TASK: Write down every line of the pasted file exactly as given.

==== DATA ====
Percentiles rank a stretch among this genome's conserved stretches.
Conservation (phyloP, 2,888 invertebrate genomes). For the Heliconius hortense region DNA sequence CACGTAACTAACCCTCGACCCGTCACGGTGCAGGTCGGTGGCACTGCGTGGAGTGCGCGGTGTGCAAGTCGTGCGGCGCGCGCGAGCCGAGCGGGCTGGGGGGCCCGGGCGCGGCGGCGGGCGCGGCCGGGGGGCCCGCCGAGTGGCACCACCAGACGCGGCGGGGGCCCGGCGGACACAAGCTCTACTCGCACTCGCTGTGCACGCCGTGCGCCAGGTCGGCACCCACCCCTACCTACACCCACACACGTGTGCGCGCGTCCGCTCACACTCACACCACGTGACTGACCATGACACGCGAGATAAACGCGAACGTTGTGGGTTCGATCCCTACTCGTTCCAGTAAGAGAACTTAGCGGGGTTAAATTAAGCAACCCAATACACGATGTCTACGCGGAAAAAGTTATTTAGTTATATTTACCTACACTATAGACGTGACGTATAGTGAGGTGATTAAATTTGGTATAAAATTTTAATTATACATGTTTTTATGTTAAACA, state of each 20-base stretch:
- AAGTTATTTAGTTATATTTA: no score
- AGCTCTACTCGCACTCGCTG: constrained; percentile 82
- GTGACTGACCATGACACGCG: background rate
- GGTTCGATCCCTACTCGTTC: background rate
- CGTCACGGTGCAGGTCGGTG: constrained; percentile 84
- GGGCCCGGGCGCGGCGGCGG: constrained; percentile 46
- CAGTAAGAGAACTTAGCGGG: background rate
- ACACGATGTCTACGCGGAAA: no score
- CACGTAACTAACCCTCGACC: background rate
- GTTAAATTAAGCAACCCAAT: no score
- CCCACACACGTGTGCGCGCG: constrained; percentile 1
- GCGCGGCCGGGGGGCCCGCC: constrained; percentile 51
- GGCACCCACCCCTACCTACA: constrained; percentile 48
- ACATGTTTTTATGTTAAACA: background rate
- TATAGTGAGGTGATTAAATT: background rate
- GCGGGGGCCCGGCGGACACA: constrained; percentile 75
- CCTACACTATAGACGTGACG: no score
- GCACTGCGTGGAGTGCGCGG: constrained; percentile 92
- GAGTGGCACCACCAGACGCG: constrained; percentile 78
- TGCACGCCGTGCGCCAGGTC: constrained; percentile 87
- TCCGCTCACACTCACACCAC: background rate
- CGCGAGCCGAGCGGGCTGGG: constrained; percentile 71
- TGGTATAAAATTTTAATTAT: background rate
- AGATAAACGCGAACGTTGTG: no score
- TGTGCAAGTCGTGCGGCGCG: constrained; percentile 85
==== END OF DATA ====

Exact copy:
Percentiles rank a stretch among this genome's conserved stretches.
Conservation (phyloP, 2,888 invertebrate genomes). For the Heliconius hortense region DNA sequence CACGTAACTAACCCTCGACCCGTCACGGTGCAGGTCGGTGGCACTGCGTGGAGTGCGCGGTGTGCAAGTCGTGCGGCGCGCGCGAGCCGAGCGGGCTGGGGGGCCCGGGCGCGGCGGCGGGCGCGGCCGGGGGGCCCGCCGAGTGGCACCACCAGACGCGGCGGGGGCCCGGCGGACACAAGCTCTACTCGCACTCGCTGTGCACGCCGTGCGCCAGGTCGGCACCCACCCCTACCTACACCCACACACGTGTGCGCGCGTCCGCTCACACTCACACCACGTGACTGACCATGACACGCGAGATAAACGCGAACGTTGTGGGTTCGATCCCTACTCGTTCCAGTAAGAGAACTTAGCGGGGTTAAATTAAGCAACCCAATACACGATGTCTACGCGGAAAAAGTTATTTAGTTATATTTACCTACACTATAGACGTGACGTATAGTGAGGTGATTAAATTTGGTATAAAATTTTAATTATACATGTTTTTATGTTAAACA, state of each 20-base stretch:
- AAGTTATTTAGTTATATTTA: no score
- AGCTCTACTCGCACTCGCTG: constrained; percentile 82
- GTGACTGACCATGACACGCG: background rate
- GGTTCGATCCCTACTCGTTC: background rate
- CGTCACGGTGCAGGTCGGTG: constrained; percentile 84
- GGGCCCGGGCGCGGCGGCGG: constrained; percentile 46
- CAGTAAGAGAACTTAGCGGG: background rate
- ACACGATGTCTACGCGGAAA: no score
- CACGTAACTAACCCTCGACC: background rate
- GTTAAATTAAGCAACCCAAT: no score
- CCCACACACGTGTGCGCGCG: constrained; percentile 1
- GCGCGGCCGGGGGGCCCGCC: constrained; percentile 51
- GGCACCCACCCCTACCTACA: constrained; percentile 48
- ACATGTTTTTATGTTAAACA: background rate
- TATAGTGAGGTGATTAAATT: background rate
- GCGGGGGCCCGGCGGACACA: constrained; percentile 75
- CCTACACTATAGACGTGACG: no score
- GCACTGCGTGGAGTGCGCGG: constrained; percentile 92
- GAGTGGCACCACCAGACGCG: constrained; percentile 78
- TGCACGCCGTGCGCCAGGTC: constrained; percentile 87
- TCCGCTCACACTCACACCAC: background rate
- CGCGAGCCGAGCGGGCTGGG: constrained; percentile 71
- TGGTATAAAATTTTAATTAT: background rate
- AGATAAACGCGAACGTTGTG: no score
- TGTGCAAGTCGTGCGGCGCG: constrained; percentile 85